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I have the following class:

[Serializable]
public class SomeModel
{
    [XmlElement("SomeStringElementName")]
    public string SomeString { get; set; }

    [XmlElement("SomeInfoElementName")]
    public int SomeInfo { get; set; }
}

Which (when populated with some test data) and Serialized using XmlSerializer.Serialize() results in the following XML:

<SomeModel>
  <SomeStringElementName>testData</SomeStringElementName>
  <SomeInfoElementName>5</SomeInfoElementName>
</SomeModel>

What I need to have is:

<SomeModel>
  <SomeStringElementName Value="testData" />
  <SomeInfoElementName Value="5" />
</SomeModel>

Is there a way to specify this as attributes without writing my own custom serialization code?

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2 Answers 2

up vote 11 down vote accepted

You will need wrapper classes:

public class SomeIntInfo
{
    [XmlAttribute]
    public int Value { get; set; }
}

public class SomeStringInfo
{
    [XmlAttribute]
    public string Value { get; set; }
}

public class SomeModel
{
    [XmlElement("SomeStringElementName")]
    public SomeStringInfo SomeString { get; set; }

    [XmlElement("SomeInfoElementName")]
    public SomeIntInfo SomeInfo { get; set; }
}

or a more generic approach if you prefer:

public class SomeInfo<T>
{
    [XmlAttribute]
    public T Value { get; set; }
}

public class SomeModel
{
    [XmlElement("SomeStringElementName")]
    public SomeInfo<string> SomeString { get; set; }

    [XmlElement("SomeInfoElementName")]
    public SomeInfo<int> SomeInfo { get; set; }
}

And then:

class Program
{
    static void Main()
    {
        var model = new SomeModel
        {
            SomeString = new SomeInfo<string> { Value = "testData" },
            SomeInfo = new SomeInfo<int> { Value = 5 }
        };
        var serializer = new XmlSerializer(model.GetType());
        serializer.Serialize(Console.Out, model);
    }
}

will produce:

<?xml version="1.0" encoding="ibm850"?>
<SomeModel xmlns:xsi="http://www.w3.org/2001/XMLSchema-instance" xmlns:xsd="http://www.w3.org/2001/XMLSchema">
  <SomeStringElementName Value="testData" />
  <SomeInfoElementName Value="5" />
</SomeModel>
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3  
Yes, that gives me the XML schema I need but it adds an unnecessary level of indirection and complexity to the model. Now rather than just Object.SomeProperty, I have Object.SomeProperty.Value. I realize that I might not be able to have it both ways using built in serialization - but that is the essence of the question. –  IUnknown Jul 4 '12 at 14:21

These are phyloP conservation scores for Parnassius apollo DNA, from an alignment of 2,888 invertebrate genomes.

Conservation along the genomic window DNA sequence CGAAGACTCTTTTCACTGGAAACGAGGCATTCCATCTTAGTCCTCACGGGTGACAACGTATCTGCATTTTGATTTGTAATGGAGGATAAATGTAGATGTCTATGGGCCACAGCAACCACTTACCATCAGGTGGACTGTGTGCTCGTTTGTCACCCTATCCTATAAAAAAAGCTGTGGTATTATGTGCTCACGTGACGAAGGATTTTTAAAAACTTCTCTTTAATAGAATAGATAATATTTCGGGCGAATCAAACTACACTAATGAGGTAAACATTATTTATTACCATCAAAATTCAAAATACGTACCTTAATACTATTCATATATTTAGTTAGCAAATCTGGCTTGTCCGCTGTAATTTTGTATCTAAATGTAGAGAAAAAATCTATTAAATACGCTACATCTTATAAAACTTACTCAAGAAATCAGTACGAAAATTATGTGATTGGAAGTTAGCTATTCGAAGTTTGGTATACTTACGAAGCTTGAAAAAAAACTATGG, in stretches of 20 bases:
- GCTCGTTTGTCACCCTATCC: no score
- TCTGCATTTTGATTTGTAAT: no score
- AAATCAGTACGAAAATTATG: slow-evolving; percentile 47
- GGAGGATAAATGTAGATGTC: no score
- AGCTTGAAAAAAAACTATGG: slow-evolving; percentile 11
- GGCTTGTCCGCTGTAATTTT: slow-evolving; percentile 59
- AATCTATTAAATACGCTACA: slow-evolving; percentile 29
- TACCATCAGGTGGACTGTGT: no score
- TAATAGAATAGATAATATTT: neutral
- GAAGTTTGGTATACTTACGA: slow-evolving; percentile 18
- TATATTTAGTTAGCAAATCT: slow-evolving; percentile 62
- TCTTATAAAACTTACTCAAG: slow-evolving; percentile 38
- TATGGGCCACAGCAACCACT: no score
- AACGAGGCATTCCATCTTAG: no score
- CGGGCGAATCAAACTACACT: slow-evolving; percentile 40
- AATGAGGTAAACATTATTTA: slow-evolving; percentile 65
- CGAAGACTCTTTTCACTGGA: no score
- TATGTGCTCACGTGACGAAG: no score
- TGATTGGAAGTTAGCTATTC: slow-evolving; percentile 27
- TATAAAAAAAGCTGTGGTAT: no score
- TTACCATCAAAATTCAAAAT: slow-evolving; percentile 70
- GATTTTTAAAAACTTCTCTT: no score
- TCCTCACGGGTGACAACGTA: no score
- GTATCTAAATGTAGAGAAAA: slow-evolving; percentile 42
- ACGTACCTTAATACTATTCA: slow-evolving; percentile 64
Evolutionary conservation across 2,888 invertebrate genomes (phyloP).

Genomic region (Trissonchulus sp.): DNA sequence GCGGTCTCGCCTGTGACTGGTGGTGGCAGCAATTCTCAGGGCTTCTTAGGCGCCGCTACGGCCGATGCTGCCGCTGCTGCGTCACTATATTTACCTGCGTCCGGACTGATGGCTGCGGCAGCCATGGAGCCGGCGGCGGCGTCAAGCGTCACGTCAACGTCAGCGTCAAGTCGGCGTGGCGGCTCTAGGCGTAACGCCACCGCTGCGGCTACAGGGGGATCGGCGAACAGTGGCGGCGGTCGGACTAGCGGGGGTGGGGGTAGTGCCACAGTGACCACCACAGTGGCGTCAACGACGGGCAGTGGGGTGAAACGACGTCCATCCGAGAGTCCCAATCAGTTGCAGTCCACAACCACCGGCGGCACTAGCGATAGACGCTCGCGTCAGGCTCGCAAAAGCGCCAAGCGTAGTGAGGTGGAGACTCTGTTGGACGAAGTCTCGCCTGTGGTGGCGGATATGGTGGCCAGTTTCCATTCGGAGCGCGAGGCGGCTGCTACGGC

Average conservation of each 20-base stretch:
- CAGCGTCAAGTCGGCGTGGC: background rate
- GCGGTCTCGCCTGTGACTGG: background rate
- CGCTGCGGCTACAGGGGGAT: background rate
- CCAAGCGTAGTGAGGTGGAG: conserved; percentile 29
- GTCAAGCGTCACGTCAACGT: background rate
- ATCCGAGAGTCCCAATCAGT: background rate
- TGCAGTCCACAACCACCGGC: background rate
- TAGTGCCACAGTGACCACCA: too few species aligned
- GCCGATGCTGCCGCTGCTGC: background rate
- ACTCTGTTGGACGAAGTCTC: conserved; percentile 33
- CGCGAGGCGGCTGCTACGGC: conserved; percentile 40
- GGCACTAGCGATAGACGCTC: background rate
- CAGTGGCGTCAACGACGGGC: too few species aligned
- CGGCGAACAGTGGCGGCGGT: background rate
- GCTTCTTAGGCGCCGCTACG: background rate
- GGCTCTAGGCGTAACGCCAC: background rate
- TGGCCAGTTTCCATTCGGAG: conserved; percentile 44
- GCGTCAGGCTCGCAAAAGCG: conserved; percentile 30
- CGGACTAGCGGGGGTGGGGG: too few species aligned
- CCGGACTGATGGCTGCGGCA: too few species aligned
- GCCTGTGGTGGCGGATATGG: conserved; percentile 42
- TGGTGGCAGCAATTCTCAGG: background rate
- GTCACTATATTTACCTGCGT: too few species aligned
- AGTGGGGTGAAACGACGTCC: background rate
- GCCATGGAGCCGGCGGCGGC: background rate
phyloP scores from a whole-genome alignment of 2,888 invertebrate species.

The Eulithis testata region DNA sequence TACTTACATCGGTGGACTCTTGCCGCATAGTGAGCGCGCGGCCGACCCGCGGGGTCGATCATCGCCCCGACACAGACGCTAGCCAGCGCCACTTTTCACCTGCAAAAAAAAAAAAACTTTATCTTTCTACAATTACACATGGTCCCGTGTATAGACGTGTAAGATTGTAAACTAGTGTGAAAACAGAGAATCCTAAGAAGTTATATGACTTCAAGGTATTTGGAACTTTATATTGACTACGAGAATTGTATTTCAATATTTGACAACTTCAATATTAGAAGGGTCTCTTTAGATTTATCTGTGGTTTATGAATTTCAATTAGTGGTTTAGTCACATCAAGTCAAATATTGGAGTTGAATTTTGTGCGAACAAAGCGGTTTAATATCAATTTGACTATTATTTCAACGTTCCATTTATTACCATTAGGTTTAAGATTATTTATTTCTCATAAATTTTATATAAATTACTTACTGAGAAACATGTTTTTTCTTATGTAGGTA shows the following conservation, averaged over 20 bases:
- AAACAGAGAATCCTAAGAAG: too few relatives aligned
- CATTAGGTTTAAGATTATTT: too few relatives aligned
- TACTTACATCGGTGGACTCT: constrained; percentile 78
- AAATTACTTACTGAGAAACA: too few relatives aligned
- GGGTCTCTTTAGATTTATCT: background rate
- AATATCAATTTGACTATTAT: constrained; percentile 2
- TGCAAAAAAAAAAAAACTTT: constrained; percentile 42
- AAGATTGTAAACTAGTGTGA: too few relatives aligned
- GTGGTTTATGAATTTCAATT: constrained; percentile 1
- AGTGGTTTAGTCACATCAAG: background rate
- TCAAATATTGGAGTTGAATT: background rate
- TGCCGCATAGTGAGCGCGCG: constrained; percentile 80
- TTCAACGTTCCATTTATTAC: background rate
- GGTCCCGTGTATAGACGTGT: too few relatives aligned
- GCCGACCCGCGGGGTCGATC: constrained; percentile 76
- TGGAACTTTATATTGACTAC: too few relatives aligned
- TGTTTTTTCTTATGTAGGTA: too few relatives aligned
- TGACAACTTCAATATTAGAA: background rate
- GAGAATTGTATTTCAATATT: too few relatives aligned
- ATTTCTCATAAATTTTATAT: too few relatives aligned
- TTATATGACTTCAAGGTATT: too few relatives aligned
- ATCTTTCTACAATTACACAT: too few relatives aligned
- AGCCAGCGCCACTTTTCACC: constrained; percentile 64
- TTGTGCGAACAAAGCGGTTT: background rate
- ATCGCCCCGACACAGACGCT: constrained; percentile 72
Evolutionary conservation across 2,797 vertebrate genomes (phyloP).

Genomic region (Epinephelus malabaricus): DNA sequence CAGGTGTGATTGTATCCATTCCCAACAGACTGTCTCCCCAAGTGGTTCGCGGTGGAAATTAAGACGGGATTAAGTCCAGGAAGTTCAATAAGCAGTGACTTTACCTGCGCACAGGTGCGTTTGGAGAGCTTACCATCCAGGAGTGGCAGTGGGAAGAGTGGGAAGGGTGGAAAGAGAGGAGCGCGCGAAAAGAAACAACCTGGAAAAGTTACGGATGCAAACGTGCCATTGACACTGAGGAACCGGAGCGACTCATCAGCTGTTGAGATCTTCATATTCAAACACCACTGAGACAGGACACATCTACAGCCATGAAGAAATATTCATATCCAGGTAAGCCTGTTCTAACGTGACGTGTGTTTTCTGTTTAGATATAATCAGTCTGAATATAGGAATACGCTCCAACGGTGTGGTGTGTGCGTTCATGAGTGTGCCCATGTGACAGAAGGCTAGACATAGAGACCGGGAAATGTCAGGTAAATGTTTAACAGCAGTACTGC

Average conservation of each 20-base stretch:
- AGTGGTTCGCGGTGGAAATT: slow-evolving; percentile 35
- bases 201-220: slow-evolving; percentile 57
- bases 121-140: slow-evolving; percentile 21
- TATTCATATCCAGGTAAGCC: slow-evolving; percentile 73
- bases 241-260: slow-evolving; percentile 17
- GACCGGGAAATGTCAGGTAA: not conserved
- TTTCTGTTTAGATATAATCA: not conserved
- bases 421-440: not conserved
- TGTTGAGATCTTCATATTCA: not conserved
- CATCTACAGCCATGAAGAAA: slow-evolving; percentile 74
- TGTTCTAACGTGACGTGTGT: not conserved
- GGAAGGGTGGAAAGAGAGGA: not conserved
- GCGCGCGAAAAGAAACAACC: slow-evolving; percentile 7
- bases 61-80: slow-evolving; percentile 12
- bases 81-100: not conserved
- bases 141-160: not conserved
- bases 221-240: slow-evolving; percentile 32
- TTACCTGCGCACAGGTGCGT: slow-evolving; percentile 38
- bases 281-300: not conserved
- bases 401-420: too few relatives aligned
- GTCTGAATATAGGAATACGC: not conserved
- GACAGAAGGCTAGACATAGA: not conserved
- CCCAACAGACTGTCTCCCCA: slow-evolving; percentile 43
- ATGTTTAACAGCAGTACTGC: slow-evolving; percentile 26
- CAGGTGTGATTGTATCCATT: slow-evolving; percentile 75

That's how the built-in serializer works. –  Darin Dimitrov Jul 4 '12 at 14:23

Kind of, use the XmlAttribute instead of XmlElement, but it won't look like what you want. It will look like the following:

<SomeModel SomeStringElementName="testData"> 
</SomeModel> 

The only way I can think of to achieve what you want (natively) would be to have properties pointing to objects named SomeStringElementName and SomeInfoElementName where the class contained a single getter named "value". You could take this one step further and use DataContractSerializer so that the wrapper classes can be private. XmlSerializer won't read private properties.

// TODO: make the class generic so that an int or string can be used.
[Serializable]  
public class SerializationClass
{
    public SerializationClass(string value)
    {
        this.Value = value;
    }

    [XmlAttribute("value")]
    public string Value { get; }
}


[Serializable]                     
public class SomeModel                     
{                     
    [XmlIgnore]                     
    public string SomeString { get; set; }                     

    [XmlIgnore]                      
    public int SomeInfo { get; set; }  

    [XmlElement]
    public SerializationClass SomeStringElementName
    {
        get { return new SerializationClass(this.SomeString); }
    }               
}
share|improve this answer
    
Hey Chris, Yes, I could use XmlAttribute but as you said it does not give the result I need. I was hoping to be able to get what I needed without writing my own serialization code. –  IUnknown Jul 4 '12 at 14:16
    
@IUnknown - I threw together one possibly way of achieving what you want. It's not pretty, creating classes to get a node, so if someone else knows of a better way, I would be interested as well. –  Chris Gessler Jul 4 '12 at 14:36

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